She said Viet Nam had been actively implementing its international commitments, including the Plan of Action adopted at the Second World Assembly on Ageing.  Viet Nam, a poor developing country, would face an increasing number of older persons.  Many older persons were suffering from the consequences of war.  Ensuring adequate care for them and integrating them into the mainstream of society was no small task.


A. GOPINATHAN (India) said that, to maintain the momentum of social development, efforts were required at the national level to commit resources, formulate policies and design strategies.  Those needed to be done in accordance with national development plans and priorities.  The sense of “national ownership” in developing policies, priorities and strategies was crucial if development programmes were to succeed.


Partnerships, he noted, constituted an essential ingredient in the social development in countries today.  Increasingly, the participation of civil society and the private sector in achieving social development had gained wider acceptance within nations.  In developing countries, where such partnerships were still at a nascent stage, the growth of partnerships required time for maturity and successful implementation.  Within developing countries themselves, the numbers of stakeholders were several, and it was essential that their viewpoints be heard and participation harnessed.  He cautioned against advocacy groups from outside trying to distort the national priorities of the developing countries, claiming their legitimacy under the involvement of stakeholders. 


On the issue of social responsibility, he said that, while governments assumed legally binding obligations by signing and ratifying legal instruments, corporate responsibility was promoted through voluntary codes and self-regulation.  In many cases, there were no mechanisms to enforce transparency and accountability.  Measures were required to correct the imbalances existing in this area.


NATALIE ERARD (Switzerland) said the continuation of the Fourth Global Youth Forum seemed to be relevant as long as its modalities and functioning were improved to ensure an effective outcome.  It was important to ensure linkage between the Forum and governmental youth-related conferences.  Young people not only needed to express their views on issues of importance to them but also to ask questions.  The proposal to hold the Fourth Youth Forum was timely and would provide that opportunity.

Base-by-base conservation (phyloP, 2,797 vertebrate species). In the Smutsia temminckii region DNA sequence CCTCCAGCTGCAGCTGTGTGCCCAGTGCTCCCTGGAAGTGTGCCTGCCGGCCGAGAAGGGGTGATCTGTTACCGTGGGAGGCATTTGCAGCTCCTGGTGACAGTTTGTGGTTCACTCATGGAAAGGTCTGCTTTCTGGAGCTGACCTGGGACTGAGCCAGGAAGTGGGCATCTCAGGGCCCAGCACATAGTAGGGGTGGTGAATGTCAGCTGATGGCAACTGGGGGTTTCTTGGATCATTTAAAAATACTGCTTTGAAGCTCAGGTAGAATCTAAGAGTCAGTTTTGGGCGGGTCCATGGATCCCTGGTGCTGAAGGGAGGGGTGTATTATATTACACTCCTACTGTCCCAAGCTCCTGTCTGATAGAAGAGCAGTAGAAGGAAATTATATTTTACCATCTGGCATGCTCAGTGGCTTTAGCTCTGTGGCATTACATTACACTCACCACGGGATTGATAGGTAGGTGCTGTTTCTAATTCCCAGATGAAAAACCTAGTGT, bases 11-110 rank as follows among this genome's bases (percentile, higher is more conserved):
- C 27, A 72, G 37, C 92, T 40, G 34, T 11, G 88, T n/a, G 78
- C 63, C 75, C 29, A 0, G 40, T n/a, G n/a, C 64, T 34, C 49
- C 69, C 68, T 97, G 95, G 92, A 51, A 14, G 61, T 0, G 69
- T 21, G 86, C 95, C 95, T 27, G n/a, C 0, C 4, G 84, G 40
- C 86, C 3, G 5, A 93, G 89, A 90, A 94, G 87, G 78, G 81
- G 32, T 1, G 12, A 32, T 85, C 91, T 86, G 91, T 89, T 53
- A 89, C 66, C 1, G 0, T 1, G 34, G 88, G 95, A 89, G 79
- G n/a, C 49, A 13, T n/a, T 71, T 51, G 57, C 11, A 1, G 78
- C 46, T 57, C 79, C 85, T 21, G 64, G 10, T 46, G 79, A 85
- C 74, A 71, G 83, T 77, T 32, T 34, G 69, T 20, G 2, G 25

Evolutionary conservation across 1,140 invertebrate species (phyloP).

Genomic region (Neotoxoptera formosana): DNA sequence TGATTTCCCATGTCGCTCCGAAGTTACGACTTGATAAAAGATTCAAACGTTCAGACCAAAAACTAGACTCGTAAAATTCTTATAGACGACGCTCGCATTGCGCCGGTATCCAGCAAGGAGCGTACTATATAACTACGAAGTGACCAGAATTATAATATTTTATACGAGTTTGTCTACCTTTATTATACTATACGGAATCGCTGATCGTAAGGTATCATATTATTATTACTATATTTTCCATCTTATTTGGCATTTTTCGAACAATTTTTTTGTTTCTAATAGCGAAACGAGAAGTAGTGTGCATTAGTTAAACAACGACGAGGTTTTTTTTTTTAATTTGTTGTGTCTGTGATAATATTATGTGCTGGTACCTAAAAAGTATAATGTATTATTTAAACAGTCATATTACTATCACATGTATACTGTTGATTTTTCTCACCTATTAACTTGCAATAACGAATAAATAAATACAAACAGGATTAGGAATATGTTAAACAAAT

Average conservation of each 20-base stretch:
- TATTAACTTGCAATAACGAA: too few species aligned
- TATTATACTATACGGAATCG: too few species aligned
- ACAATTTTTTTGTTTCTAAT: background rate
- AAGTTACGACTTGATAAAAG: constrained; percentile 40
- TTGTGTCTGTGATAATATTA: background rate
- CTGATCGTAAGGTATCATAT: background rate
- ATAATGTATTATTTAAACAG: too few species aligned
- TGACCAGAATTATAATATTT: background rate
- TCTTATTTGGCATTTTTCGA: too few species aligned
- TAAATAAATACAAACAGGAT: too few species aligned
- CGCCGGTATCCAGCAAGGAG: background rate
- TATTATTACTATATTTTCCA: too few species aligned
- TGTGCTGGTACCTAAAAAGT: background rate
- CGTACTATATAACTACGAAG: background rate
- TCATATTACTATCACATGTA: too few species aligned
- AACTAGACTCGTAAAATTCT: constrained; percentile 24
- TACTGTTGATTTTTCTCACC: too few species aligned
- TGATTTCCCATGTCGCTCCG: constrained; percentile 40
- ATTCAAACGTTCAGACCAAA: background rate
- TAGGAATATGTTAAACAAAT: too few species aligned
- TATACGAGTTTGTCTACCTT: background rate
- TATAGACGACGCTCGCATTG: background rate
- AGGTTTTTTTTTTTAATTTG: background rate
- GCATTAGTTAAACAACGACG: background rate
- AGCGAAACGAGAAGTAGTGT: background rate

Weaknesses in the structure of the event needed to be addressed, however.  Participation in the Forum should be the basis of geographical balance, age and gender equality.  Governments had a core role to play both in terms of preparation and follow-up.  A well-defined timetable was also important for the future of the Youth Forum.  While she supported the principle of holding the Youth Forum, she called for an analysis of its organization, structure and goals. 


Mr. CHUACOTO (Philippines) said the commitments made in Copenhagen had set the stage to strengthen the resolve of the international community to reduce poverty, increase employment and utilize efficiently the resources for social development, among other things.  The Millennium Development Goals and the commitments made in Madrid further strengthened the resolve of governments to address the deteriorating social situation in many countries. 


As the international community prepared for the celebrations for the tenth anniversary of the International Year of the Family, it was necessary to take steps to protect that basic unit of society.  Social and economic policies must take into account changes in family situations, such as increases in single-parent families and female-headed households.  Since families constituted the building blocks of society, he hoped the international community would provide necessary support for them.


There was still a need, he said, to improve the security and productivity of the world’s ageing population.  To provide for a more productive life for them, his Government had adopted a plan for the ageing, which was currently being reviewed to incorporate the commitments undertaken in Madrid and the meeting of the Economic and Social Commission for Asia and the Pacific (ESCAP) held in Shanghai.  The international community must also increase effective action for assistance to persons with disabilities.  Much work remained to be done within the context of the ad hoc committee for the elaboration of a convention on the rights of persons with disabilities. 


FAITH D. INNERARITY, Director, Social Security, Ministry of Labour and Social Security of Jamaica, said the country had had in place, for nearly 40 years, a contributory social insurance scheme which provided pension and dependants benefits, complemented by a range of non-contributory social assistance programmes.  A national poverty eradication programme had been implemented, and a national policy for senior citizens had been adopted in 1997.  In 2000, a national policy for persons with disabilities had also been adopted and was currently being reviewed for transformation into a Disability Act. 


The Government, within the context of its social and economic policy agenda, was reforming the country’s social protection system to target the poorest segments of the population, she said.  The overarching policy goal was to ensure acceptable living standards for the most vulnerable in the society, including families below the poverty line, the elderly and persons with disabilities.  Jamaica had adopted a comprehensive approach to social development that recognised the basic human rights principles and the interconnectedness between human development and poverty eradication.